When we controlled for all reported symptoms and characteristics included in the reduced multivariable logistic regression model, we found that participants who reported vomiting (OR 2.46 [95% CI 1.2–5.06]), dyspnea (OR 2.32 [95% CI 1.26–4.37]), altered mental status (OR 2.12 [95% CI 1.18–3.83]), dehydration (OR 1.88 [95% CI 1.1–3.26]), and wheezing (OR 1.88 [95% CI 1.03–3.43]) had higher odds of hospitalization, as did participants who were male (OR 2.13 [95% CI 1.27–3.62]) or >65 years of age (OR 3.93 [95% CI 2.16–7.27]) (Figure 1). Patients reporting rhinorrhea (OR 0.43 [95% CI 0.24–0.74]), headache (OR 0.47 [95% CI 0.27–0.82]), sore throat (OR 0.5 [95% CI 0.28–0.87]), and anosmia or ageusia (OR 0.57 [95% CI 0.33–0.96]) had lower odds of hospitalization.

Temporal Occurrence of Symptoms

The most common initial symptoms for hospitalized and nonhospitalized patients were cough (25% for hospitalized and 21% for nonhospitalized patients) and fever (25% for hospitalized and 20% for nonhospitalized patients) (Table 3). No participants reported conjunctivitis, rash, or lymphadenopathy as an initial symptom of their illness. Patients reporting sore throat as their initial symptom had lower odds of being hospitalized (OR 0.28 [95% CI 0.11–0.74]); no other initial symptom was associated with hospitalization status.

Figure 2

Days from coronavirus disease onset to individual symptom onset, by hospitalization status (n = 364 patients), Colorado, March 2020. Symptom progression is shown for hospitalized patients (A) and nonhospitalized patients (B). Lines within boxes indicate median for each symptom, and boxes represent interquartile range. Outliers (defined as >1.5× interquartile range >75th percentile) not shown in figure. SQ, subcutaneous.

Figure 2. Days from coronavirus disease onset to individual symptom onset, by hospitalization status (n = 364 patients), Colorado, March 2020. Symptom progression is shown for hospitalized patients (A) and nonhospitalized patients...

Little variation was observed between hospitalized and nonhospitalized patients in terms of symptom progression (Figure 2). Upper respiratory symptoms and general systemic symptoms were reported early in the course of disease; many patients reported these types of symptoms within 1 day of illness onset. Symptoms related to cognition, perception, and lower respiratory tract (except cough) were generally reported to occur 2–4 days after illness onset. Gastrointestinal symptoms were reported to occur ≈3–6 days after illness onset, and rash generally appeared last.

Among 346 surviving patients, 134 (39%) were still symptomatic at time of interview. The estimated median duration of illness was 18 days longer in hospitalized patients (36 days; p<0.01) than in patients who were not hospitalized (18 days; p<0.01) (Appendix Figure). The median duration of most individual symptoms was <10 days; notable exceptions were fatigue for both hospitalized (14 days [IQR 9–27 days]) and nonhospitalized (12 days [IQR 7–15 days]) participants and, among hospitalized patients, anosmia (14 days [IQR 7–24 days]), ageusia (14 days [IQR 8–21 days]), arthralgia (13 days [IQR 7–17 days]), anorexia (12 days [IQR 7–17 days]), wheezing (12 days [IQR 5–16 days]), and myalgia (11 days [IQR 7–15 days]) (Table 2). The median durations of chills, myalgia, sweats, diarrhea, arthralgia, dehydration, sore throat, abdominal pain, vomiting, and hemoptysis for hospitalized patients were >2 times those of nonhospitalized patients.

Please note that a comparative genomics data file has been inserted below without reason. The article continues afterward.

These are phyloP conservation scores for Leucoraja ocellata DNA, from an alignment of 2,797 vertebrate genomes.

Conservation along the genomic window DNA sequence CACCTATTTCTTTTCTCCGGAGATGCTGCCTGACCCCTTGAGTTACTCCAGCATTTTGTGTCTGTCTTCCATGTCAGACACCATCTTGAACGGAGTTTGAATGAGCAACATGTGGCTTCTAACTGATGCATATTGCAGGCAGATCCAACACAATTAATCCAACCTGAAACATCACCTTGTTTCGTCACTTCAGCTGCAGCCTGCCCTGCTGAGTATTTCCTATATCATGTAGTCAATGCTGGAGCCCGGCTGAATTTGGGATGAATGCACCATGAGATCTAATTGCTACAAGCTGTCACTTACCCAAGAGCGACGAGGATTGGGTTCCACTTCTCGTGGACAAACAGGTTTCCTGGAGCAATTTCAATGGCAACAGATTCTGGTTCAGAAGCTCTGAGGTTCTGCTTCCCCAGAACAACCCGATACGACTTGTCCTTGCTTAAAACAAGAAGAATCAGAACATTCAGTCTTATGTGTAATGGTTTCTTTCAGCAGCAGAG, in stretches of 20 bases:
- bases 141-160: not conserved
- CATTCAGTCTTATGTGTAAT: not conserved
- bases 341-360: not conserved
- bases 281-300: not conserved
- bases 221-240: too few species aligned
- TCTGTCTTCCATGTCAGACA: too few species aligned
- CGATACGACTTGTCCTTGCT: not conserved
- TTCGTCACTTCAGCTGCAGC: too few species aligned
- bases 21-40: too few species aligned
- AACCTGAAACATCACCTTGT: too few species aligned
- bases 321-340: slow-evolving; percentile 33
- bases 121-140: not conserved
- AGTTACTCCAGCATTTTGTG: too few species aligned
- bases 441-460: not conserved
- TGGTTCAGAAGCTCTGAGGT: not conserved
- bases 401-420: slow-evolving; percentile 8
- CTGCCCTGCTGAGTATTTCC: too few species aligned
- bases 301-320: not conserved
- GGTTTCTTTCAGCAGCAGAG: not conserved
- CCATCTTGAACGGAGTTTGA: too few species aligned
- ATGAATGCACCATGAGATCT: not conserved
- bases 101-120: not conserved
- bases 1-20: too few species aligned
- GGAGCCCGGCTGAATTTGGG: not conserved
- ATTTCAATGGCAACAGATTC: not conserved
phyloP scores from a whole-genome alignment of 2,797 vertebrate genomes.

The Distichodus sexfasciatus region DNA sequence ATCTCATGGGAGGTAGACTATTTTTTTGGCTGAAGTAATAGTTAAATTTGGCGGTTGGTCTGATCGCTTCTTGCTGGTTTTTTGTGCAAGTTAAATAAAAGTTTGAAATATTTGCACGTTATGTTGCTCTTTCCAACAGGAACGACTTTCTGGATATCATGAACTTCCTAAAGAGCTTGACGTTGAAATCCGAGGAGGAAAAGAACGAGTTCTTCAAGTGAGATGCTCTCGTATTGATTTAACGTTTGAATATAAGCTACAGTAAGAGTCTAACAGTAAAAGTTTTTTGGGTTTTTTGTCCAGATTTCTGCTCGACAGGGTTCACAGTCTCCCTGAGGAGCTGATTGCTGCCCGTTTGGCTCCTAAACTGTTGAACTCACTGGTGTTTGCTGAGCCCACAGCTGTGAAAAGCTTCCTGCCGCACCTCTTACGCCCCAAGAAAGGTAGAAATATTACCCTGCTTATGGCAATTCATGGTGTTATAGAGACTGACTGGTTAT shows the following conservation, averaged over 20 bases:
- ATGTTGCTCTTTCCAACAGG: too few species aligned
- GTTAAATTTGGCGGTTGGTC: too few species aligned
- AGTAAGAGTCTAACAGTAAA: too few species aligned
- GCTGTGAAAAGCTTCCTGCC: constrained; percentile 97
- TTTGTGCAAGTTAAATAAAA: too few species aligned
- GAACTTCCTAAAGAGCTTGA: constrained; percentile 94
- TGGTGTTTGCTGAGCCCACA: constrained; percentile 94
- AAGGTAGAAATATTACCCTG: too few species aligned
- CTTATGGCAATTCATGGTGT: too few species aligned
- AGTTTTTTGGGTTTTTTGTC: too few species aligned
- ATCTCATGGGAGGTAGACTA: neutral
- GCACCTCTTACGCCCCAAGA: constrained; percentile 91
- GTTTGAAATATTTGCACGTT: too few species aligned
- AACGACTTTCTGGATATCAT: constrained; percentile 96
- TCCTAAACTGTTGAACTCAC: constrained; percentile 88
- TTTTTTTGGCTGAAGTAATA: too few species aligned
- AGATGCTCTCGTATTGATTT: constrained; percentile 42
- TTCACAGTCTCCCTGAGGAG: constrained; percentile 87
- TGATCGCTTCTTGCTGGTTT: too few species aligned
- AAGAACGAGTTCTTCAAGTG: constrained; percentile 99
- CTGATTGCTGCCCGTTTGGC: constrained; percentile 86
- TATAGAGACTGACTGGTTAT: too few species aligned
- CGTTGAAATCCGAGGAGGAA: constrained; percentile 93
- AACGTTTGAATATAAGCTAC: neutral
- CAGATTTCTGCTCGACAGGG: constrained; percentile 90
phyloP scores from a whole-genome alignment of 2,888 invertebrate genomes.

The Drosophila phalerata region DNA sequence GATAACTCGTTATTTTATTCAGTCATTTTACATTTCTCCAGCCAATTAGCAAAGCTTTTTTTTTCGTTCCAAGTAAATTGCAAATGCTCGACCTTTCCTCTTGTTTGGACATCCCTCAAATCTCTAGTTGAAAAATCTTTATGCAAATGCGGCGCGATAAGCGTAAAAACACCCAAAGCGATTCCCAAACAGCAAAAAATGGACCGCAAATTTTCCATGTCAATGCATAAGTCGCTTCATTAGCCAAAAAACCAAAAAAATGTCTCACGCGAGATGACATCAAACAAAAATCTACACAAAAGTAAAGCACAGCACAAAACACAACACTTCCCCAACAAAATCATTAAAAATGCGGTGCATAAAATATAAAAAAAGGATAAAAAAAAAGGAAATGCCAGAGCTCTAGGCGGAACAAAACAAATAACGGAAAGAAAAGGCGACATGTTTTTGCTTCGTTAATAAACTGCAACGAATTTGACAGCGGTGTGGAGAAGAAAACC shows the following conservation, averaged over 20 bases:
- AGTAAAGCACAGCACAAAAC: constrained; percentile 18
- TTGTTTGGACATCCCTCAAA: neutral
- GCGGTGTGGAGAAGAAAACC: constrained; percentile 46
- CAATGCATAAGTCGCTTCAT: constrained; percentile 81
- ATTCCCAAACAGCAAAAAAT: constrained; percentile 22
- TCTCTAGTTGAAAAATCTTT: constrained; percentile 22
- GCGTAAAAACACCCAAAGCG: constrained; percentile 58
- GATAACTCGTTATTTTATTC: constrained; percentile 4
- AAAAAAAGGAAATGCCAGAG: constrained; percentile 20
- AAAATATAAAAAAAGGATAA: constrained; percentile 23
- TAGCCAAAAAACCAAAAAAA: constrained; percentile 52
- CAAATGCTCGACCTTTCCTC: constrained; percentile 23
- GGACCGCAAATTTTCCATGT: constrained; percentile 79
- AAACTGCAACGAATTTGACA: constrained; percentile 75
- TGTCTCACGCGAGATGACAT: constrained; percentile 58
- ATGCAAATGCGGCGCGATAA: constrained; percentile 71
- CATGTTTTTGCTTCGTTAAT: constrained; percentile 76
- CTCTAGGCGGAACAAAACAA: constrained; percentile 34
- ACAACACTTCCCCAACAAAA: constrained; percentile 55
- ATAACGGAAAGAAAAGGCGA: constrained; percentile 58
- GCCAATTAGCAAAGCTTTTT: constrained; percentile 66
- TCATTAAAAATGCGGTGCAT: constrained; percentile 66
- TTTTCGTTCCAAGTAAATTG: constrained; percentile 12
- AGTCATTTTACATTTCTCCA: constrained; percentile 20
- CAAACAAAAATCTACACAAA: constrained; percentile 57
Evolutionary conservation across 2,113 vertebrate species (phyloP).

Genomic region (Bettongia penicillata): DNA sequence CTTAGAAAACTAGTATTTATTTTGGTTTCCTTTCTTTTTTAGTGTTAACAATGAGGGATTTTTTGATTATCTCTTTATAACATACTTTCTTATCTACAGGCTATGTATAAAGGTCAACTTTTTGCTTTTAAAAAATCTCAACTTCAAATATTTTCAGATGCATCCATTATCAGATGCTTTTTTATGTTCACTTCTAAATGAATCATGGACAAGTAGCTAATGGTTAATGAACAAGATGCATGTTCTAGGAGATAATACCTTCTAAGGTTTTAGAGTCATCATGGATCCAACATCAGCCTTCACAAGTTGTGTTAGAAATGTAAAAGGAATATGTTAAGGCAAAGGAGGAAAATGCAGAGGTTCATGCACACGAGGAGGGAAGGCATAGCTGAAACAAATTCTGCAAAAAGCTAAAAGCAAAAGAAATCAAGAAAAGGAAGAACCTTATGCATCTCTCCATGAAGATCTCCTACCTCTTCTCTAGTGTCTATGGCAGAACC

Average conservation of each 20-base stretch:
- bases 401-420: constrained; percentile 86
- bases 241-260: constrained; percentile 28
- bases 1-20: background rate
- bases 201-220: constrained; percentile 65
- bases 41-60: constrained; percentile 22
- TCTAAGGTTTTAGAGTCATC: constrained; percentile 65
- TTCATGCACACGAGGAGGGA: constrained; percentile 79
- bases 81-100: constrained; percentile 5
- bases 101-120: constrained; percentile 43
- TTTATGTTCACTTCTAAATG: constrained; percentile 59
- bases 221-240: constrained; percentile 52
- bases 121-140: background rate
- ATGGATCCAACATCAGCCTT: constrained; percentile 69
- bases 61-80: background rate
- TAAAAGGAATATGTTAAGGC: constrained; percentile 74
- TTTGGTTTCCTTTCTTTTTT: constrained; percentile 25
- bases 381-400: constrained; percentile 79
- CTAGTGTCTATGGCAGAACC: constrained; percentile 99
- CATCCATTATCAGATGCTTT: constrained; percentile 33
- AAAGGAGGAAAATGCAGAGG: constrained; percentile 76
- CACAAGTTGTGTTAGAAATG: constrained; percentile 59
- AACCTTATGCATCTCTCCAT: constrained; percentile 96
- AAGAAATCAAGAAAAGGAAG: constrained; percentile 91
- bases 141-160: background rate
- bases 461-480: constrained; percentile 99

We found that persons with COVID-19 in Colorado commonly reported fever, cough, or dyspnea, similar to findings in previous reports (79,17). However, we also identified several other symptoms (i.e., fatigue, chills, myalgia, anorexia, and headache) that occurred with similar frequency, and we noted differences in the frequency of symptoms reported by hospitalized and nonhospitalized participants.

In general, we found higher frequencies of symptoms than previously reported (1821). This discrepancy is likely in part a result of our approach of collecting symptom data through standardized interviews compared with other reports that are based on data extracted from medical records. Data taken from medical records generally capture the most prominent symptoms reported when a patient seeks care and might not capture initial nonspecific symptoms or symptoms that occur later in the course of illness. For example, a medical chart review of 242 hospitalized patients with symptomatic COVID-19 in China found the most common symptoms at admission were fever (90%), cough (38%), and fatigue (16%), compared with rates of fever (84%), cough (73%), and fatigue (83%) in the hospitalized participants in our analysis (18). However, the higher frequencies of certain symptoms in our analysis might also be because of differences in the populations studied and their disease severity. For instance, the frequency of ageusia and anosmia among nonhospitalized patients in this analysis was similar to previous reports of patients with mild COVID-19 (2226) but was higher than a smaller cohort of hospitalized patients in another study (19).